Keeping data identical at two locations is becoming increasingly important in a highly available IT world. A couple of years back in time it used to be an expensive enterprise level luxury. But recently that demand can be found in SMB environments too. The method is called mirroring which can be implemented in two ways.
Asynchronous – Data is being synchronized in defined intervals. In between there is a difference (delta) between source and target.
Synchronous – Data transfer is transaction consistent. I.e. the data is identical on both sides at all times. A write operation is only considered complete when source and target page have confirmed the write.
A prerequisite for high availability is mirroring of data (synchronous or asynchronous). If the data is available at two locations (data centers), a further design question arises: Should the storage target act as a fallback copy in case of emergency (Active-Passive), or should the data be actively used in both locations (Active-Active)?
Active-Passive – Only the active side works and data is transferred to the passive side (synchronous or asynchronous). In case of a failiure, the system switches automatically or manually and the previously passive side becomes active. It remains so until a failback is triggered. This method guarantees full performance even in the event of a total site failure. Resources must be equal on both sides. The disadvantage is that only a maximum of 50% of the total resources may be used.
Active-Active – Resources of both sides can be used in parallel and the hardware is utilized more efficiently. However, this means that in the event of a failure, half of the resources are lost and full performance cannot be guaranteed. Active-Active designs require a synchronous mirror, as both sides have to work with identical data.
Active-Active clusters do exist in many different forms. There’s classic SAN storage with integrated mirroring, or software defined storage (sds) where the mirroring is not in hardware but in the software layer. One example is DataCore SANsymphony. VMware vSAN Stretched Cluster plays a special role and will not be covered in this post.
In the following section I will discuss a special pitfall of LUN based active-active constructs, which is often overlooked, but can lead to data loss in case of an error. VMware vSAN is not affected because its stretched cluster is based on a different design which prevents the following issue.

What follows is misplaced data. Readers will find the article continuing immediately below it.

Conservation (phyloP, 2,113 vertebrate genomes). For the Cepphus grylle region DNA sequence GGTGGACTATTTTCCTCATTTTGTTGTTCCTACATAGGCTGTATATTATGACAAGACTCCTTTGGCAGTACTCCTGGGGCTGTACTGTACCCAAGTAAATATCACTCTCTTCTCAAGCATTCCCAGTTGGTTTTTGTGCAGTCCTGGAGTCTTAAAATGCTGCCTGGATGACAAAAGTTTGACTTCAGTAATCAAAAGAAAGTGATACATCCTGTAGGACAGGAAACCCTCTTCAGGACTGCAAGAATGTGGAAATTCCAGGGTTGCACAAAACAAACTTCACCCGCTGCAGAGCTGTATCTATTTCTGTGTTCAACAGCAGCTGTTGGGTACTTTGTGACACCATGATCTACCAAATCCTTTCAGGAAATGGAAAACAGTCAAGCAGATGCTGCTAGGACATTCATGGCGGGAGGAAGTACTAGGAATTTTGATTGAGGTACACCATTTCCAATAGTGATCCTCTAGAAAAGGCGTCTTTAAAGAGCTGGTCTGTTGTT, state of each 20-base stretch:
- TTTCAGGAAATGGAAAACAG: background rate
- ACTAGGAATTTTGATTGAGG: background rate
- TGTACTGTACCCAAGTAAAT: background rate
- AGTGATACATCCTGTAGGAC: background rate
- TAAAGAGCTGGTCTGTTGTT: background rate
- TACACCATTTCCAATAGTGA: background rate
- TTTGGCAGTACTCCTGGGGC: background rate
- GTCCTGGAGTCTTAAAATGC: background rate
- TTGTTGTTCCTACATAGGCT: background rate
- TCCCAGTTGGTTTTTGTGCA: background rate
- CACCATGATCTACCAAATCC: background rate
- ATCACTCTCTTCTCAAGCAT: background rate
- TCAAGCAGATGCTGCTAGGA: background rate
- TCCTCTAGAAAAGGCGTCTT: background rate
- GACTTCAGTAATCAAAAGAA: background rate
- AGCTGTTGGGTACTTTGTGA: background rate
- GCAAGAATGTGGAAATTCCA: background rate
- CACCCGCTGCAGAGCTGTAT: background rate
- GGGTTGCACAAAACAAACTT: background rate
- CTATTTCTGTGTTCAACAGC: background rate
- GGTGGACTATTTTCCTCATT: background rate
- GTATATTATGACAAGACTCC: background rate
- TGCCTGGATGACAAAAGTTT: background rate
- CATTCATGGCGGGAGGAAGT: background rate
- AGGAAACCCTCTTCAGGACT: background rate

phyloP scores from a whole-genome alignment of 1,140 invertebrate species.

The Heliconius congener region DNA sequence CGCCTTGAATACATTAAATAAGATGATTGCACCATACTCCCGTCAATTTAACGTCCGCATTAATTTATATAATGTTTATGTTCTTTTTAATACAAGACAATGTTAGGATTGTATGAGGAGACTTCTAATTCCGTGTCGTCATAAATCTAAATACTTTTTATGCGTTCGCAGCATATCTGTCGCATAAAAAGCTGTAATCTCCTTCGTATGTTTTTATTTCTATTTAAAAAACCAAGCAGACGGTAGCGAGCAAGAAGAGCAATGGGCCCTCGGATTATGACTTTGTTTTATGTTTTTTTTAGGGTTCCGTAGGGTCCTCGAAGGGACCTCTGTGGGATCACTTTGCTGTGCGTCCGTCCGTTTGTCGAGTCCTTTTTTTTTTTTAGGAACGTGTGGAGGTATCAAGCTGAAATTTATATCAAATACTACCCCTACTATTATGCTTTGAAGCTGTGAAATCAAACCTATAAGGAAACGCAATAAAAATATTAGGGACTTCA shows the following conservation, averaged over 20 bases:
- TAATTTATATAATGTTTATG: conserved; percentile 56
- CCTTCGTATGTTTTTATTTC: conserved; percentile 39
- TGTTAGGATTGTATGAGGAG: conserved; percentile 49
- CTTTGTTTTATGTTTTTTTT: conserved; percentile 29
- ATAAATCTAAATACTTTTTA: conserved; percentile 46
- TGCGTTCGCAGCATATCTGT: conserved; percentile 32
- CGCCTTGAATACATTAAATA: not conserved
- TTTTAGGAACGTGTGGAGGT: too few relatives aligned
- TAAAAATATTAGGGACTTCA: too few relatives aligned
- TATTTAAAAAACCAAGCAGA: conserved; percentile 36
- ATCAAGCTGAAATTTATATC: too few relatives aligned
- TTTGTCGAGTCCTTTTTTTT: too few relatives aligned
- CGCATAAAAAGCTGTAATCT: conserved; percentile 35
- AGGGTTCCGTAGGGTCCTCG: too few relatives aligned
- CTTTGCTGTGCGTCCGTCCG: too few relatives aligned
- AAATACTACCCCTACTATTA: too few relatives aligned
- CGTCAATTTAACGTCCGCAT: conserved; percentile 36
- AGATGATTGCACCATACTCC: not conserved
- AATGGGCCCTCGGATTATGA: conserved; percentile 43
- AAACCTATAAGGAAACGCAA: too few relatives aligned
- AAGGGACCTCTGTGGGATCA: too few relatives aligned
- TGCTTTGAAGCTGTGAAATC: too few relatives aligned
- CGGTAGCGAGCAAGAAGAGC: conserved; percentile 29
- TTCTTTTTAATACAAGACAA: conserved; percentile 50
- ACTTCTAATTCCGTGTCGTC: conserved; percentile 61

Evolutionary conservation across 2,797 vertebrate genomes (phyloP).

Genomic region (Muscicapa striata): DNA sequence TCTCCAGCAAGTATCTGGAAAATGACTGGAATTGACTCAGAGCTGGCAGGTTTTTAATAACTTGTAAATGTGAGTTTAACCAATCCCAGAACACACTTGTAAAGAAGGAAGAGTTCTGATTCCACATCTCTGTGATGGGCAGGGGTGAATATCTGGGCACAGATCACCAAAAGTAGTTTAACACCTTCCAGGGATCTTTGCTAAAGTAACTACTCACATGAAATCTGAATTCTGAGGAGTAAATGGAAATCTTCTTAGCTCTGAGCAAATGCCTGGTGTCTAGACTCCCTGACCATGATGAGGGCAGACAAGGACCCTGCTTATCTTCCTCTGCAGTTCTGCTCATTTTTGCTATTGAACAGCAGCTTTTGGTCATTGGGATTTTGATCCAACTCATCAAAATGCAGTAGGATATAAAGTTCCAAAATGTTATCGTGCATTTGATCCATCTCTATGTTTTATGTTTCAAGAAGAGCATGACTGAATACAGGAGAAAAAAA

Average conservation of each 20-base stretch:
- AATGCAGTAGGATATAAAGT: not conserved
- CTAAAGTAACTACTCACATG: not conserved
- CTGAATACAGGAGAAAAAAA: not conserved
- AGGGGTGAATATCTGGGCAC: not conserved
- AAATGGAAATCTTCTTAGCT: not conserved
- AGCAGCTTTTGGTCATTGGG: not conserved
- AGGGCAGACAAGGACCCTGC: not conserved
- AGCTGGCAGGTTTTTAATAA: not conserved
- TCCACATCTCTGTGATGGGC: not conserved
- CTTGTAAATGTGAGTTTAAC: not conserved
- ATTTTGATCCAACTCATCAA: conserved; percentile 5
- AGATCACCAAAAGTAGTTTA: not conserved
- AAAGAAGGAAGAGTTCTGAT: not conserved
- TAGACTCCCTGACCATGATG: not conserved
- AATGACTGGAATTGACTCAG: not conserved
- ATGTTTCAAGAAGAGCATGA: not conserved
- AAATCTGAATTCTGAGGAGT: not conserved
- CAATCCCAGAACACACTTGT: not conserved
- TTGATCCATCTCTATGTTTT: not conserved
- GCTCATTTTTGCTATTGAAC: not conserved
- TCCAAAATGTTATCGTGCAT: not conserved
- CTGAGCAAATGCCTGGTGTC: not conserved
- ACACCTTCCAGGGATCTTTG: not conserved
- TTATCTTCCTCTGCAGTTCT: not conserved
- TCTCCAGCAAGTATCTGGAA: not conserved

Runecast Analyzer scans VMware infrastructures for known issues against the VMware-KB, checks hardware compatibility against HCL and compares current settings with VMware best-practice-guidelines and security baselines like DISA STIG, PCI DSS or HIPAA. The most recent version 3.1 now contains baselines from German Federal Office for Information Security (BSI). Germany is an important market for Runecast, so including BSI IT-Grundschutz (BSI IT-Baseline) was an important step to win new customers – especially in the public sector. One of the key selling points of Runecast in that market is its ability to work completely offline. No need to send any data into the cloud. You may update the appliance or get new signatures online, but you can also do this offline by mounting an ISO-image. Yes, Germany is special in that respect, but we had some…. issues.
Fully automated VMware HCL checks in Runecast Analyzer
Runecast opened a beta testing program for early adopters to try their latest feature. In a future release of Runecast Analyzer users will not only be able to scan their environment against VMware KB issues, but also to check their hardware against VMware hardware compatibility list (HCL).
I’ve been talking a lot with the Runecast team about this ‘missing’ feature. Now I’m lucky to be one of the beta testers and can get a glimpse to the future. 🙂
Getting information about software and configuration issues in your vSphere cluster is priceless. But what about hardware?